Ron Carter is one of the most recorded bassists in jazz. In his mid-seventies at the time of these sessions, he is very much still at the top of his game as he leads the first big-band date of his own, with potent arrangements by conductor Robert M. Freedman and including some of New York's busiest musicians, including Jerry Dodgion, Steve Wilson, Wayne Escoffery, and Scott Robinson in the woodwind section, brass players Steve Davis, Douglas Purviance, and Greg Gisbert, plus pianist Mulgrew Miller and drummer Lewis Nash, among others. Freedman's charts are short and sweet, all of them under five minutes, with much of the focus on imaginative writing and Carter's melodic bass central in the mix. The material spans from the 1920s to the present, played with imagination. The opening "Caravan" is taken far from its roots, transformed into a breezy bop vehicle, even slipping in a dissonant snippet of "Hot House." The setting of Dizzy Gillespie's "Con Alma" retains its Latin flavor, with a lush introduction by the brass and reeds and strong solos by Miller and Carter. Carter's inventive bass provides the undercurrent for the brisk interpretation of Wayne Shorter's marvelous jazz standard "Footprints," while the upbeat performance of Gerry Mulligan's "Line for Lyons" would have pleased its composer. Carter has long been a prolific composer, and his "Loose Change" is a funky affair with marvelous interplay among the brass and reeds, while "Opus 1.5 (Theme for C.B.)" is mellow and somber, with Charles Pillow's mellow English horn prominent and an intricate solo by Carter. With this delightful big-band date, the veteran bassist continues to surprise and delight listeners during a career spanning five-plus decades.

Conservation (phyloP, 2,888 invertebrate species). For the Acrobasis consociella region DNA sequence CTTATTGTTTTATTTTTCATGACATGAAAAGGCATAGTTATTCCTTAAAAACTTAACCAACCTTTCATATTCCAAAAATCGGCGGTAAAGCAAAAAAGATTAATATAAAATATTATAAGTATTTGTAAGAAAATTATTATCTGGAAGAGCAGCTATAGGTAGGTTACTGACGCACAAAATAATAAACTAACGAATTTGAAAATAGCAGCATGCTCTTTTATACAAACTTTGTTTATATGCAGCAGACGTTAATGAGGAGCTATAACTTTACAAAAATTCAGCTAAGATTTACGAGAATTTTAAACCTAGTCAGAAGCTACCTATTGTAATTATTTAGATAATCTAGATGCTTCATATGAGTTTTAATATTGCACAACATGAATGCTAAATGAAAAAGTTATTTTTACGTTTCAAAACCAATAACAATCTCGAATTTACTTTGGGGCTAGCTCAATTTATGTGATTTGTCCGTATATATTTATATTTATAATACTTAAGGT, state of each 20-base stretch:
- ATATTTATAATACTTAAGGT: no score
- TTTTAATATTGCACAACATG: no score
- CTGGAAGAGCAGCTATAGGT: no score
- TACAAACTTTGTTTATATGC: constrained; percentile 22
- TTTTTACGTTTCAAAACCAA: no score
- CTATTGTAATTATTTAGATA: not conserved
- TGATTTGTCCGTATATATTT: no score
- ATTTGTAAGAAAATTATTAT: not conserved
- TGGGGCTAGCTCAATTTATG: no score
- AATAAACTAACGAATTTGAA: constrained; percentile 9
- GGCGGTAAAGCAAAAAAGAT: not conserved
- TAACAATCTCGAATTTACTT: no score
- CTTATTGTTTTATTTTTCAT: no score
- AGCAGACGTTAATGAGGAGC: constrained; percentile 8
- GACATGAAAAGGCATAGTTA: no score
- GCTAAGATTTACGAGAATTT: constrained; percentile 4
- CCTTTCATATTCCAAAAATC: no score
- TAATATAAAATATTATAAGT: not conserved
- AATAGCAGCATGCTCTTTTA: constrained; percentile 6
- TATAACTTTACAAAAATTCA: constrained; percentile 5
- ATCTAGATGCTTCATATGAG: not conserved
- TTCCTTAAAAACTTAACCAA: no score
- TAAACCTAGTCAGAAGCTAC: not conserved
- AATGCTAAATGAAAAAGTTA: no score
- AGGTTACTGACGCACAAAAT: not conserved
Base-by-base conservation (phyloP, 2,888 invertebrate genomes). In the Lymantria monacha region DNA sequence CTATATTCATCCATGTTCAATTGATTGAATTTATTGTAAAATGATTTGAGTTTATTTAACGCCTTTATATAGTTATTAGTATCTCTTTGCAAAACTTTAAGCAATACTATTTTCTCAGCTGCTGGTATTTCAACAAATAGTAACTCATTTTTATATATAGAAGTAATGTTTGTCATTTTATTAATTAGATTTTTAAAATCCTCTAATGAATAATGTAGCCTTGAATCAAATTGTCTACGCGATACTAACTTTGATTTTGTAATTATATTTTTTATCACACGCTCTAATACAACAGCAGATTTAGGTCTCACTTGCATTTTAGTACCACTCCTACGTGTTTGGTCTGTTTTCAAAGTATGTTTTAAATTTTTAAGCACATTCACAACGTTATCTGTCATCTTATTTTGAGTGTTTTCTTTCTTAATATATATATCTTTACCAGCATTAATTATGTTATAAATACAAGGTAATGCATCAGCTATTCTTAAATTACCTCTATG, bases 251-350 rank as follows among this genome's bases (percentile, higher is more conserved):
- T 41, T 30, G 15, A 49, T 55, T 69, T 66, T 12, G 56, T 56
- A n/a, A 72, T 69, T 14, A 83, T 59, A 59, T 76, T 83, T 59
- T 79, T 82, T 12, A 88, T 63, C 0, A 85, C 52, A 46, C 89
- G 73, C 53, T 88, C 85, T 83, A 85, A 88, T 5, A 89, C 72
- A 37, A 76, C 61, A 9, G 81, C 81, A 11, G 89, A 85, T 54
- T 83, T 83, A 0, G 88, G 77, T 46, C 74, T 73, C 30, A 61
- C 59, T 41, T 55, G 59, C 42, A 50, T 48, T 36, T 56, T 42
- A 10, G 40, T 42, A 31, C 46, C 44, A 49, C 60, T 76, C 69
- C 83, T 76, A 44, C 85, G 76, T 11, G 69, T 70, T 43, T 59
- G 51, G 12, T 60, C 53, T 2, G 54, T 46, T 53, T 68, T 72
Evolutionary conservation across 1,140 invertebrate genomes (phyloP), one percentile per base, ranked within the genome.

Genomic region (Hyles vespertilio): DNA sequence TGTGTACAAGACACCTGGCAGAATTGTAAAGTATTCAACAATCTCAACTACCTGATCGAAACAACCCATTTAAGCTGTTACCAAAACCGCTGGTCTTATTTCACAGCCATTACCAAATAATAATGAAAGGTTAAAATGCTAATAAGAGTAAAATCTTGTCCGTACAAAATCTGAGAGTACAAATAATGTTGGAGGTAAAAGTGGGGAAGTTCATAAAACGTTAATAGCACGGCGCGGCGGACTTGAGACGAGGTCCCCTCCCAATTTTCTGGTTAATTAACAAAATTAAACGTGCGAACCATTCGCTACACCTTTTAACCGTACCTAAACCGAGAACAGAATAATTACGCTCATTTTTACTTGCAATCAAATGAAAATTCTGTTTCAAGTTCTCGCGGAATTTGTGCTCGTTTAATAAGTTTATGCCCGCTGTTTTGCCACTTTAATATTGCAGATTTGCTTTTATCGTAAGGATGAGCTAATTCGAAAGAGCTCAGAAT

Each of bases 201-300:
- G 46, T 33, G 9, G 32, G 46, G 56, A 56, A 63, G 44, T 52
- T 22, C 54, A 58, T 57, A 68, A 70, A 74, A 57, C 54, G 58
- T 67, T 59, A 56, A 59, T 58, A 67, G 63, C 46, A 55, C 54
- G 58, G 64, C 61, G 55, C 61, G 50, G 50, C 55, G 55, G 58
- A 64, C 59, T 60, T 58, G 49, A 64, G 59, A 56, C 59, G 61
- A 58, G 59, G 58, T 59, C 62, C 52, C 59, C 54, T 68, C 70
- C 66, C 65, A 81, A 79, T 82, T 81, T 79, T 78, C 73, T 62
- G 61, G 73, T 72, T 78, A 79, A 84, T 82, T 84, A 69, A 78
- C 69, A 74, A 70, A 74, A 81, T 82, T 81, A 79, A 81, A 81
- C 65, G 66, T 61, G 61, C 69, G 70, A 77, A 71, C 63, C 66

AllMusic Review by Ken Dryden